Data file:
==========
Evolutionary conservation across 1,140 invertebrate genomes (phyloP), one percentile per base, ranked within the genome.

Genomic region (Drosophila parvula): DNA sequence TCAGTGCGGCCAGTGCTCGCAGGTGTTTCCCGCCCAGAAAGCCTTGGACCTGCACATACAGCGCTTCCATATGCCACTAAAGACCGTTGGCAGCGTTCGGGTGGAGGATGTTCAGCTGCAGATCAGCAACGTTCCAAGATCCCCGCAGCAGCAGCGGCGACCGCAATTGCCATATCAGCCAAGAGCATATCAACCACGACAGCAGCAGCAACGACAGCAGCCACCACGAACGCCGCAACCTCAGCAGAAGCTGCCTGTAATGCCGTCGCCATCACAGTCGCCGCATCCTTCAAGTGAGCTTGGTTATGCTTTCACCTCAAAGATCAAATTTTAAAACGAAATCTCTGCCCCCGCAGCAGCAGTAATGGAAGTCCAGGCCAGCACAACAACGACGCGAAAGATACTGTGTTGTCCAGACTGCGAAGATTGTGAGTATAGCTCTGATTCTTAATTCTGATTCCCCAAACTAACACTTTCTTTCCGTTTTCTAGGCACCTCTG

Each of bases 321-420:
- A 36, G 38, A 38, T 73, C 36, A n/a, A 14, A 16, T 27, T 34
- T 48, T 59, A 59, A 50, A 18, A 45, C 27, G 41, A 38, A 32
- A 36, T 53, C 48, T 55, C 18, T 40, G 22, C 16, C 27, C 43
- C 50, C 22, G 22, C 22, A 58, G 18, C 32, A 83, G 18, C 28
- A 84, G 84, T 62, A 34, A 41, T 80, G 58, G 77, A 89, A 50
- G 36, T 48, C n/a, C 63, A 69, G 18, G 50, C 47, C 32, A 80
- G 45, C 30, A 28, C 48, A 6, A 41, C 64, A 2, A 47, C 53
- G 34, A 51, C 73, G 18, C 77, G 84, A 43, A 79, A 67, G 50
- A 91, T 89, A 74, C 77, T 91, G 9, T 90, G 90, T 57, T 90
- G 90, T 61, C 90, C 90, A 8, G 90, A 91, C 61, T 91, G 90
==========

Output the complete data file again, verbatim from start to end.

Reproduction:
Evolutionary conservation across 1,140 invertebrate genomes (phyloP), one percentile per base, ranked within the genome.

Genomic region (Drosophila parvula): DNA sequence TCAGTGCGGCCAGTGCTCGCAGGTGTTTCCCGCCCAGAAAGCCTTGGACCTGCACATACAGCGCTTCCATATGCCACTAAAGACCGTTGGCAGCGTTCGGGTGGAGGATGTTCAGCTGCAGATCAGCAACGTTCCAAGATCCCCGCAGCAGCAGCGGCGACCGCAATTGCCATATCAGCCAAGAGCATATCAACCACGACAGCAGCAGCAACGACAGCAGCCACCACGAACGCCGCAACCTCAGCAGAAGCTGCCTGTAATGCCGTCGCCATCACAGTCGCCGCATCCTTCAAGTGAGCTTGGTTATGCTTTCACCTCAAAGATCAAATTTTAAAACGAAATCTCTGCCCCCGCAGCAGCAGTAATGGAAGTCCAGGCCAGCACAACAACGACGCGAAAGATACTGTGTTGTCCAGACTGCGAAGATTGTGAGTATAGCTCTGATTCTTAATTCTGATTCCCCAAACTAACACTTTCTTTCCGTTTTCTAGGCACCTCTG

Each of bases 321-420:
- A 36, G 38, A 38, T 73, C 36, A n/a, A 14, A 16, T 27, T 34
- T 48, T 59, A 59, A 50, A 18, A 45, C 27, G 41, A 38, A 32
- A 36, T 53, C 48, T 55, C 18, T 40, G 22, C 16, C 27, C 43
- C 50, C 22, G 22, C 22, A 58, G 18, C 32, A 83, G 18, C 28
- A 84, G 84, T 62, A 34, A 41, T 80, G 58, G 77, A 89, A 50
- G 36, T 48, C n/a, C 63, A 69, G 18, G 50, C 47, C 32, A 80
- G 45, C 30, A 28, C 48, A 6, A 41, C 64, A 2, A 47, C 53
- G 34, A 51, C 73, G 18, C 77, G 84, A 43, A 79, A 67, G 50
- A 91, T 89, A 74, C 77, T 91, G 9, T 90, G 90, T 57, T 90
- G 90, T 61, C 90, C 90, A 8, G 90, A 91, C 61, T 91, G 90